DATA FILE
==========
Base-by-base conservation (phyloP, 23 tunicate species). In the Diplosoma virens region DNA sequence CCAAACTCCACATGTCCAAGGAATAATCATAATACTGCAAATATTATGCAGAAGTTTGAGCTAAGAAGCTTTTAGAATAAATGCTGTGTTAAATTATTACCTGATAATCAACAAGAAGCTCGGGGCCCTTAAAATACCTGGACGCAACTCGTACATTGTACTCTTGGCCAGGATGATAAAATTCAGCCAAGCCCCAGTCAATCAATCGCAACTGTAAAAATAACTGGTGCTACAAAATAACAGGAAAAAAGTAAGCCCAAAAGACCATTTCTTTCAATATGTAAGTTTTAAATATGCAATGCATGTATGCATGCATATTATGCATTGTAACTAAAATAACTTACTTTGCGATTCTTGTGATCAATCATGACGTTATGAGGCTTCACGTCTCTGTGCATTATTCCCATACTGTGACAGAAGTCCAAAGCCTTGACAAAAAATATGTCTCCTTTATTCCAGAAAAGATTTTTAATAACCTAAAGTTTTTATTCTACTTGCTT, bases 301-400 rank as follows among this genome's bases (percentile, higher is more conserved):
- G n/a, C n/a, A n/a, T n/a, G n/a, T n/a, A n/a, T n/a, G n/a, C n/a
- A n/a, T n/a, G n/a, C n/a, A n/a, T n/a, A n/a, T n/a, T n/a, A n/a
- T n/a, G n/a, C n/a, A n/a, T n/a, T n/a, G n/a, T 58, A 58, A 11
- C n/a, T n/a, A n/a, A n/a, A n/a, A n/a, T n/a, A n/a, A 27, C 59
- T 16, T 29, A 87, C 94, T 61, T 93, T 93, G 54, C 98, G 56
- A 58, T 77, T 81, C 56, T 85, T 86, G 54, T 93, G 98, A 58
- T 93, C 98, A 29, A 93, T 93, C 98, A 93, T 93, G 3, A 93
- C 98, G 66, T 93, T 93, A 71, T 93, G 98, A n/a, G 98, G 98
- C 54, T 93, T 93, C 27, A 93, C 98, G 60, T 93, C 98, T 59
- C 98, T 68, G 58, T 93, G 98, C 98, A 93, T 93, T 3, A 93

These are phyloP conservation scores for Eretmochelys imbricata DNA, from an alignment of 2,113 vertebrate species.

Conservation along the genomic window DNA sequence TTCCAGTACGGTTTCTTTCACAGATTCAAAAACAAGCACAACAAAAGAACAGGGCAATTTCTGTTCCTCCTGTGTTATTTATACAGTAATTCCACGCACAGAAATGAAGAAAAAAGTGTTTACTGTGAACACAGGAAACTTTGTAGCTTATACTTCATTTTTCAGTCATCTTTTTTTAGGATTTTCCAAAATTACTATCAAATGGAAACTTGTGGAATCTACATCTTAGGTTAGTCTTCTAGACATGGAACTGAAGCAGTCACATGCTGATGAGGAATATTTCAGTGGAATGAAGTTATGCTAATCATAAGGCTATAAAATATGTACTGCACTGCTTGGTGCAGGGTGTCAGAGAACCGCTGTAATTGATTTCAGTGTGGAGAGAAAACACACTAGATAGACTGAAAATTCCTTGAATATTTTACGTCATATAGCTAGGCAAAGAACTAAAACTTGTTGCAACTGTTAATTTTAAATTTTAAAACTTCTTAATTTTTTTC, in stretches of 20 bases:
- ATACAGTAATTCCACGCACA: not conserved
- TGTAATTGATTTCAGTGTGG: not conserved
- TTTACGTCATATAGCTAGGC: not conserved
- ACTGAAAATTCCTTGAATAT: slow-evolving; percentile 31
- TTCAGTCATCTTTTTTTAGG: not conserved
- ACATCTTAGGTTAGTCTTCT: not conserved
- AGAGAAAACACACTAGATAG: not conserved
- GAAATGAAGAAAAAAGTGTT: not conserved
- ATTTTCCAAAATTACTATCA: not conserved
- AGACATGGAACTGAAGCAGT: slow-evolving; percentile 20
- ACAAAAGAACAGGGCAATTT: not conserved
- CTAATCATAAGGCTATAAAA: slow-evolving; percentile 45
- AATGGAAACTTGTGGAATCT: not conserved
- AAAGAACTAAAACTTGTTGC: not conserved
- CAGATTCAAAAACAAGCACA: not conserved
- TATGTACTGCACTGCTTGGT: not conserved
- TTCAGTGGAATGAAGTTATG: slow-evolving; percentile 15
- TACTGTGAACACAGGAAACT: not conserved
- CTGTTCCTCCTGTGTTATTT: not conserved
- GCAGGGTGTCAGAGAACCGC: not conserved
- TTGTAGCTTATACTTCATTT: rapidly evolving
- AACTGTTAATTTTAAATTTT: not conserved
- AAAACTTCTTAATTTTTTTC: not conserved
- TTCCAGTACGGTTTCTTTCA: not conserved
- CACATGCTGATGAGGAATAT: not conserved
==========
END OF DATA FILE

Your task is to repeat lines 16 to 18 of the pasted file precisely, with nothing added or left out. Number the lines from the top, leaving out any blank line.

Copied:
- TTTACGTCATATAGCTAGGC: not conserved
- ACTGAAAATTCCTTGAATAT: slow-evolving; percentile 31
- TTCAGTCATCTTTTTTTAGG: not conserved